Posts Tagged ‘glam’

Blackfoot Sue live 1973

Blackfoot Sue live 1973
image“Standing in the Road” was a great single. It had a solid repetitive riff to and strong rhythms. I remember seeing Blackfoot Sue perform the song on Top of the Pops and I was totally knocked out. It reached No 4 in the UK singles chart at the same time as Slade and glamrock, and Blackfoot Sue were naturally compared to the bands of the time. This was a little unfair as the band had a much broader musical repertoire.
Blackfoot Sue was formed in 1970 by identical twin Brummie brothers Tom and David Farmer and Eddie Golga. They toured relentlessly between 1972 and 1974, playing ballrooms and clubs up and down the country. Tom and David Farmer both had really long hair and looked great; Tom played a Rickenbacker bass and David pounded away on drums. “Standing in the Road” had a rhythm section in the middle of the song where they all picked up drumsticks and hit everything in sight including their guitars, coke bottles, beer crates, and whatever was around them.
I saw Blackfoot Sue play at Sunderland Mecca sometime in 1973. I’ve checked their official gig list, and although it lists gigs at Newcastle Mayfair and Sunderland Poly, there is no mention of a Mecca gig. However I’m sure I saw them there. Live they were quite a heavy band, and had great rock tracks like “Messiah” which opened their debut album, and was also the song that opened their live show, and of course “Standing in the Road”. They would close their set with their version of the 1812 Overture which featured guitar feedback, churchbells and all of the guys hammering on David Farmer’s drum kit. My friend John recalls them “smashing up beer crates – or milk crates ? – they were made of wood- at the end of the set to bemusement of the crowd”. “1812” features on their second album, takes up almost a whole side of the lp record, and “ventures into the free-flowing world of progressive rock and gives some idea of the energy of the band on stage – the song was a highlight of their live show” (from the official Blackfoot Sue website). David Farmer: “It was all done with violin bows on the guitars… we had huge great artificial stone letters spelling out “1812”… We used to smash it up with axes and strobe lights flashed while the cannons exploded.” (That must be the smashing up that John recalls).
Blackfoot Sue folded in 1977 and re-emerged as Liner. Tom and Dave Farmer continue to play as Cry Wolf along with their younger brother Gary, and are sometimes joined by Eddie Golga.

Twisted Sister Newcastle Mayfair 15th April 1983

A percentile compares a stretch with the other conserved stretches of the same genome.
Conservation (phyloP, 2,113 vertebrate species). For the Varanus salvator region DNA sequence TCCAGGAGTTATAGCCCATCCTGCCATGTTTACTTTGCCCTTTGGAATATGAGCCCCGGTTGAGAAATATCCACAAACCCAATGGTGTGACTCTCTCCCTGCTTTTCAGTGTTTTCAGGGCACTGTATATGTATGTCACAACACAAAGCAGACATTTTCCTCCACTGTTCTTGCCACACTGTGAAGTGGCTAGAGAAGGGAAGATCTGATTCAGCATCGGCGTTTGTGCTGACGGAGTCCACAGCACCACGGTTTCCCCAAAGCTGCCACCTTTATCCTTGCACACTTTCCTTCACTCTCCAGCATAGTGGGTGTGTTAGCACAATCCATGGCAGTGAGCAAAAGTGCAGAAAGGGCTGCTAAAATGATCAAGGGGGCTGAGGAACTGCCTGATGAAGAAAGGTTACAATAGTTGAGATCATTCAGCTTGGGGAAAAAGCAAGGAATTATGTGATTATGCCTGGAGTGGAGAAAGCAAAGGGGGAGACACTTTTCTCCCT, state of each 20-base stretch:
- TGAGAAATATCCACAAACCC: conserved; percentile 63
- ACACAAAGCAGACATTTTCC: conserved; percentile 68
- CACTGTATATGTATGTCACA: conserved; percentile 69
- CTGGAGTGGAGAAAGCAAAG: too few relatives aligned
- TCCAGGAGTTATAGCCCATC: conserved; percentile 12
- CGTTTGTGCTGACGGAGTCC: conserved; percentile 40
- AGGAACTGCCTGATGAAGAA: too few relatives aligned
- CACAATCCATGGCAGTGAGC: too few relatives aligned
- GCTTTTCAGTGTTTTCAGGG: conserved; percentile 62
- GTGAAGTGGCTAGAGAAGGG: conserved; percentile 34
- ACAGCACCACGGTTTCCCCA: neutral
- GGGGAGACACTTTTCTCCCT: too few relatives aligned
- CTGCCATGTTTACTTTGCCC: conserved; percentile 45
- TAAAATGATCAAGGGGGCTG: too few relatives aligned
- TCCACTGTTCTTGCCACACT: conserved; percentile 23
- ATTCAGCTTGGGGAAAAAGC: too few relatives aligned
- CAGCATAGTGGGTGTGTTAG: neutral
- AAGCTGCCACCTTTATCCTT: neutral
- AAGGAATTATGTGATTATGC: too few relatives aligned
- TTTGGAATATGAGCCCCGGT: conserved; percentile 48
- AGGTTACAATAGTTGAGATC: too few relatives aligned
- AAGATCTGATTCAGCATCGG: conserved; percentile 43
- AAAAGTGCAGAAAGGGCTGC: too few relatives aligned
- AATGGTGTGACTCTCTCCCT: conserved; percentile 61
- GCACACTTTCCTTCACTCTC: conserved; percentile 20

Twisted Sister Newcastle Mayfair 15th April 1983
twistedsisterTwisted Sister were crazy, sick, evil, motherf**kas. Going to see Twisted Sister was like going to a military drill, where the sergeant major dressed as a woman, made you swear, and ridiculed you if you didn’t join in and go totally crazy. These guys took all the evil, nasty, vile, scary, bits from Alic Cooper, New York Dolls, Slade, Bowie and The Stones, dragged them through their worst nightmares of Frankenstein and Dracula, and produced a metal band with an attitude and image like we had never seen before. Twisted Sister music was anthems and choruses sung again and again over slabs of loud, crashing, metal. Oh, and by the way they were just great 🙂  Perfect for a loud rock night at the Mayfair.
Lead singer and 110% crazy guy Dee Snider looked like a 6 feet something biker, dressed in drag, with the tightest, most disgusting bright spandex pants, make-up smeared all over his face like he had been out partying all night, and the craziest mane of bright yellow hair. “We are Twisted F**in’ Sister”. “And I am a sick muthaf**ka!” “Are you a sick muthaf**ka?!” “Say it, I am a sick muthaf**ka!” “Hey that f**in’ guy up there isn’t f**in’ saying it! Does he think he is at f**in’ Woodstock?! We ain’t no f**in’ Grateful Dead, maaaan.” “Come on man, f**in’ shout it. I am a sick muthaf**ka!” “”What do we say to f**in’ people who don’t want to f**in’ party seven days a week, 365 f**in’ days a year? We are sick muthaf**kas! We are sick muthaf**kas! We are sick muthaf**kas!” There was no escape.
Snider: “I tap into everything negative in my personality. I think about the things I hate, the things I’m angry about. I let it all out – I curse, scream, roll around – and afterwards, I feel good…. Metal is an outlet for negative emotions – anger, frustration, hostility. There’s always anger, and you need to let it go. You want to punch somebody in the face – Heavy Metal, you punch your fist in the air. You want to stomp on somebody, you stomp on the floor. You want to scream at your parents, you scream into the air.”
Wonderful. No Twisted Sister; no Motley Crue, no Ratt, no Poison.
Setlist: What You Don’t Know (Sure Can Hurt You); Sin After Sin; Bad Boys (Of Rock ‘n’ Roll); Destroyer; We’re Gonna Make It; Tear It Loose; You Can’t Stop Rock ‘n’ Roll; Shoot ‘Em Down; Run for Your Life; I Am (I’m Me); It’s Only Rock ‘n’ Roll (But I Like It); Blaydon Races; Ride to Live, Live to Ride; Under the Blade; Let the Good Times Roll
I saw Twisted Sister later that year at Donington and more recently supporting Alice Cooper.